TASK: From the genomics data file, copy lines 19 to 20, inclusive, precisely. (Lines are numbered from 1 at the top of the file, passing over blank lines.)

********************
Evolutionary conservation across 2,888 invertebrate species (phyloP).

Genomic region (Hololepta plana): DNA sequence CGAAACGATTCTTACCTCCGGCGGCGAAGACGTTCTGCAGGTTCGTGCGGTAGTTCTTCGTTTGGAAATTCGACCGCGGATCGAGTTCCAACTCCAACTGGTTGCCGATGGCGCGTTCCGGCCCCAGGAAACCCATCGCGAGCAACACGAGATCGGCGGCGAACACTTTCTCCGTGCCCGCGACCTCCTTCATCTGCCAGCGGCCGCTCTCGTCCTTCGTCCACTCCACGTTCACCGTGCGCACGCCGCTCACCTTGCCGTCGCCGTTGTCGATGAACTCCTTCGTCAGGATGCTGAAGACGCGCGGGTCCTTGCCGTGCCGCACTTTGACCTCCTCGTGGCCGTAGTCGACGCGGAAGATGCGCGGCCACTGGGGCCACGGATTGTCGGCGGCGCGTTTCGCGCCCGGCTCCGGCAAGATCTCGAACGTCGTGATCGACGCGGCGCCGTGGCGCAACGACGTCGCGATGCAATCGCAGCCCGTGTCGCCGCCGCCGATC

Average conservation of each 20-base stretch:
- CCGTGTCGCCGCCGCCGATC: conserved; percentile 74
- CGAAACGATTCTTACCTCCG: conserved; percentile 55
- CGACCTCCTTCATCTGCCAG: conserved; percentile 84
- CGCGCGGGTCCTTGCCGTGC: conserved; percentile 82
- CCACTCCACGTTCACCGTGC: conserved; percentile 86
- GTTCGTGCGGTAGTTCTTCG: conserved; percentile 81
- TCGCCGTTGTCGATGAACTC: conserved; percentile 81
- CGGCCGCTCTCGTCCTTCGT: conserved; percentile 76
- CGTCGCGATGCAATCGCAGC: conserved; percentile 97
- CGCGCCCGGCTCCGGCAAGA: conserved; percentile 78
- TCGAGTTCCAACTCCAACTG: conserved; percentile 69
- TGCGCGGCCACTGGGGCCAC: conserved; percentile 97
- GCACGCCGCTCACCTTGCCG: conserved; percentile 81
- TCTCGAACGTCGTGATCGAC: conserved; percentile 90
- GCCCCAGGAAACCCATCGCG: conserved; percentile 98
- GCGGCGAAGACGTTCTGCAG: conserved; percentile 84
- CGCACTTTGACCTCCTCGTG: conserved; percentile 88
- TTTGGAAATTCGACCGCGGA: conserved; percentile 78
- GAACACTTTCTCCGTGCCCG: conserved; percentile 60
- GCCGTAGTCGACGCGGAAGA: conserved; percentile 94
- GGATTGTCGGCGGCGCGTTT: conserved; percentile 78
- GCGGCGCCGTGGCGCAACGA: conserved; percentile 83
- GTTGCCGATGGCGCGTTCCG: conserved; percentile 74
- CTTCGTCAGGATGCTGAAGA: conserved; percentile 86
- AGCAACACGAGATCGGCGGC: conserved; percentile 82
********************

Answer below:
- GCGGCGAAGACGTTCTGCAG: conserved; percentile 84
- CGCACTTTGACCTCCTCGTG: conserved; percentile 88